One-Third of Life - Without a Cycle

We have summarized the most important information about menopause with the help of Dr. Károly Sándor Tóth, gynecologist at the Duna Medical Center.
One-Third of Life - Without a Cycle

A woman spends a third of her expected lifespan, almost half of her active life, without the cyclical function of the ovaries before and after her fertile age. Menopause (transition period) is expected around the age of 49-51. It is a natural, hormonal change, which is indicated by regular menstruation that is not followed by another within 12 months. The transition period is characterized by the gradual cessation of ovulation, the decreasing production of female hormones, and the resulting deficiency symptoms of follicular hormone (estrogen). Hormonal changes can begin individually, sometimes years before the last period, and/or can last for years afterwards. About a quarter of women do not feel any symptoms at all, while another quarter suffer from severe symptoms for years that severely affect their lifestyle, quality of life, work capacity, and sexual life. The majority of symptoms are mild and/or last for a shorter period.

Diagnosis, Examination, and Treatment of Menopause

Among the symptoms attributed to menopause (menopausal syndrome), hot flashes, night sweats, and vaginal dryness can be directly linked to the decrease in ovarian function and estrogen deficiency. However, heart palpitations, sleep disorders, mood swings, irritability, decreased mental abilities, osteoporosis, and small joint pains, decreased libido and sexual disorders, and urinary retention difficulties can also appear as symptoms of natural aging or diseases. During menopause, estrogen deficiency is not complete, there are measurable serum estrogen levels individually. This hormone can also be produced after the removal of the ovaries.

Menopause can occur

- unnaturally:

  • after surgical removal of the ovaries
  • following chemotherapy, radiation treatment

- earlier than usual:

  • after uterus removal (with preserved ovaries)
  • in the case of heavy smokers

- it can be temporary:

  • due to starvation, intense physical, possibly psychological stress
  • during prolonged stay in high mountains
  • in autoimmune diseases

In addition, early exhaustion of the ovaries due to unknown reasons can also cause early menopause.


Menopausal Symptom Complex

As a result of changes in ovarian hormone levels, menstruations first come closer by a few days, then farther apart. The nature and quantity of bleeding change, then menopause occurs. At this time, the level of estrogen in the bloodstream decreases dramatically and the symptoms are the strongest:

  • hot flashes with sweating become more frequent
  • sensation of heart palpitations
  • night sweats

Other individually varying symptoms appear:

  • sleep disorders
  • daytime fatigue
  • increased anxiety
  • mood swings
  • vaginal dryness
  • pain during sexual activity, colored discharge, minor bleeding
  • frequent urge to urinate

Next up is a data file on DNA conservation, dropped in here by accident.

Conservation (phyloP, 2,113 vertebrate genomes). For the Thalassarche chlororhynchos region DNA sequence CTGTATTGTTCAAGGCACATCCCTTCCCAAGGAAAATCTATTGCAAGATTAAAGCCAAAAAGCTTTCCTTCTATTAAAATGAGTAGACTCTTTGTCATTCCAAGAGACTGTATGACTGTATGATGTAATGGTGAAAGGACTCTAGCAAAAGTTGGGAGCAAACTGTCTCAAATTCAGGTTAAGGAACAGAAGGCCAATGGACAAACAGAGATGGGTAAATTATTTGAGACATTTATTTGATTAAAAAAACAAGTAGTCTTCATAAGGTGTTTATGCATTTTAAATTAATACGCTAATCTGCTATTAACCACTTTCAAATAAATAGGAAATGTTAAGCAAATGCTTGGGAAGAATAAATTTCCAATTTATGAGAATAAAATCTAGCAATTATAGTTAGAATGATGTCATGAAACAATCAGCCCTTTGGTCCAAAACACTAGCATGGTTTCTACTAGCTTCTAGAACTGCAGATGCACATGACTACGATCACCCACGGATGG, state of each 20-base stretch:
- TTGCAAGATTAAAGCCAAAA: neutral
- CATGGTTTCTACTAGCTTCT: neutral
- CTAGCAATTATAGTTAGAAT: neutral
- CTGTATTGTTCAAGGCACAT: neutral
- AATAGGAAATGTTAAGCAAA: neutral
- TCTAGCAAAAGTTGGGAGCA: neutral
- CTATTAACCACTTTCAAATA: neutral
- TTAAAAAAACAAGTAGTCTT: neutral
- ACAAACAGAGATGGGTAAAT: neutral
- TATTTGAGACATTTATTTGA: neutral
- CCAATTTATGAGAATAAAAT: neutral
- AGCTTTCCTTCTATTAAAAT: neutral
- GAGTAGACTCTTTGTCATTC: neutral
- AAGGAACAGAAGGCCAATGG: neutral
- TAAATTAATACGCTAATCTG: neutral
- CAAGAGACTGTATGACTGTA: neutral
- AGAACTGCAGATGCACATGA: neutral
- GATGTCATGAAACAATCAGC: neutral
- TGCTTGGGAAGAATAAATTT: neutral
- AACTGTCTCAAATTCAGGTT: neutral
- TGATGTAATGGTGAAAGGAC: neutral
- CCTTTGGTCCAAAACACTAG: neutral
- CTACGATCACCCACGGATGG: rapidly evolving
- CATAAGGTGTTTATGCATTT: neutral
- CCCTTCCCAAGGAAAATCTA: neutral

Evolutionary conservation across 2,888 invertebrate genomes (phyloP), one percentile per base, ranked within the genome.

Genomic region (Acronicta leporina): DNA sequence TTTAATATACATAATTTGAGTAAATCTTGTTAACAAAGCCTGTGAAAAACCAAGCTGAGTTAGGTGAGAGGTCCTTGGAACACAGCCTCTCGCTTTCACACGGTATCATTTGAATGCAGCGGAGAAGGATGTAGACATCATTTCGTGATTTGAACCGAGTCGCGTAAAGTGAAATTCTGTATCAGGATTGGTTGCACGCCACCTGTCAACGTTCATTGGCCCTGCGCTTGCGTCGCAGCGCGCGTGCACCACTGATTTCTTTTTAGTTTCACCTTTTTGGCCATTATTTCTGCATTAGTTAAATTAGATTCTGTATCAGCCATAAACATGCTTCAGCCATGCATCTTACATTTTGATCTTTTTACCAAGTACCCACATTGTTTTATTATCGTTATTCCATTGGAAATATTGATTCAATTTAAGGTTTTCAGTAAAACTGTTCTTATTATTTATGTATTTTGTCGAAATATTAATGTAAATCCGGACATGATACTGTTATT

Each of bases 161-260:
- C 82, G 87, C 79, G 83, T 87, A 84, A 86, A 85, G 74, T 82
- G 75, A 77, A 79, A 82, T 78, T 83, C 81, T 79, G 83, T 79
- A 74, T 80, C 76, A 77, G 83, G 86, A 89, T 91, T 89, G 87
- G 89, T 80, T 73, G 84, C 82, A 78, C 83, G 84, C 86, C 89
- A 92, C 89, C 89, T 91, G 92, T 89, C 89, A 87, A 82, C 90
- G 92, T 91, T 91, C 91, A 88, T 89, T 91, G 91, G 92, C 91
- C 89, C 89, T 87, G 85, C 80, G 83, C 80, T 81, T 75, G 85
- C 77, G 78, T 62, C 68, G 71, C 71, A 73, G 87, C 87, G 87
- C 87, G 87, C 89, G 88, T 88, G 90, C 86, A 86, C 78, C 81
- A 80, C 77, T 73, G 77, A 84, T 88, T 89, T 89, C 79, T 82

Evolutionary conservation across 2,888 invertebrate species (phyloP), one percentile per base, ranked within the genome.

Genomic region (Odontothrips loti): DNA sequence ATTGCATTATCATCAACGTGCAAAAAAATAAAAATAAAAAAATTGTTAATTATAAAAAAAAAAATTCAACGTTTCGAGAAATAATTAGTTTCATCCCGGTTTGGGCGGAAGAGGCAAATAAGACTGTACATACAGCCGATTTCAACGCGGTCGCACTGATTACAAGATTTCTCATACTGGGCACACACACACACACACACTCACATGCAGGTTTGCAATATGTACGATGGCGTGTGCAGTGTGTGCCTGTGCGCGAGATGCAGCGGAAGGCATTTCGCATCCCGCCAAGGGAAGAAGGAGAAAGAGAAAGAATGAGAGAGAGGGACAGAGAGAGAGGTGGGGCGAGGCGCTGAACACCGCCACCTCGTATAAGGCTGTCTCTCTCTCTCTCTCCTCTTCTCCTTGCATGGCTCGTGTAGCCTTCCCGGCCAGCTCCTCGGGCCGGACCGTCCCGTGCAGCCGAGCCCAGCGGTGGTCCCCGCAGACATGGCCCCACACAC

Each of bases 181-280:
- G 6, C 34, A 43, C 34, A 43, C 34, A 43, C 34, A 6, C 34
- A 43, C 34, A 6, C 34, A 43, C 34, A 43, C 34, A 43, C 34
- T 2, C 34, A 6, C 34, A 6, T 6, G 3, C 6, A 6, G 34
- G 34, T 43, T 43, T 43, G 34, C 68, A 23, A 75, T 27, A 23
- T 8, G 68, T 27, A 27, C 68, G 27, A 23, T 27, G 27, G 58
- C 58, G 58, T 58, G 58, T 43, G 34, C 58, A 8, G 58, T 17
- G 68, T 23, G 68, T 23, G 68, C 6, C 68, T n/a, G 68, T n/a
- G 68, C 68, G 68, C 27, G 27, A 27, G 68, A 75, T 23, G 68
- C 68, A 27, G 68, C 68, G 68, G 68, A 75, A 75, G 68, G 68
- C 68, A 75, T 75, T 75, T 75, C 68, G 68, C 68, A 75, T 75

• small joint pain
  • bone loss (1% each year after menopause)

The symptoms appear in an extremely varied form, or they may not appear at all. Their duration, even if with decreasing intensity, can be up to 8-10 years in a significant proportion of women. Menopause, as part of the physiological changes of the female body, should not be considered a separate disease, even in the presence of severe symptoms!

Examinations in Menopause

For the diagnosis of menopause, a complete clarification of the history, physical and laboratory examinations, and imaging procedures may be necessary. Menopause should be distinguished from gynecological and other specialist diseases, such as high blood pressure, thyroid, carbohydrate metabolism and cardiovascular diseases, conditions predisposing to coagulation disorders, and the parallel occurrence of these should be clarified.

What do we recommend to women in transition?

First and foremost, to strive to follow a healthy lifestyle:

  • quit smoking;
  • moderate their alcohol consumption;
  • watch their weight;
  • eat healthily;
  • exercise regularly;
  • participate in screenings;
  • get the recommended vaccinations for their age group.

Hormonal Treatment

Depending on the severity of the symptoms, hormonal treatment may be necessary to alleviate or eliminate them. Another reason for the treatment may be that the symptoms of estrogen deficiency can be associated with various diseases related to aging and genetic predisposition worsening or increasing in frequency (e.g., osteoporosis, cardiovascular diseases, diabetes, obesity, colorectal tumors, mental and sexual diseases, etc.). You can read more about the possibilities of hormonal treatment here.

The Positive Effects of Menopause

Unfortunately, there are not many positive effects of menopause, but among them, the cessation of menstrual bleeding and premenstrual symptoms can be highlighted. The absence of bleeding is experienced by women in an emotionally ambivalent way, however, it is a fact that in certain pathological conditions associated with blood loss, such as pelvic endometriosis, non-cancerous bleeding, the resulting anemia, pelvic inflammations, uterine fibroids, menstrual migraine, menopause can bring about a positive change.

If you would like to know more about treatment options, make an appointment and meet our gynecologist, Dr. Károly Sándor Tóth!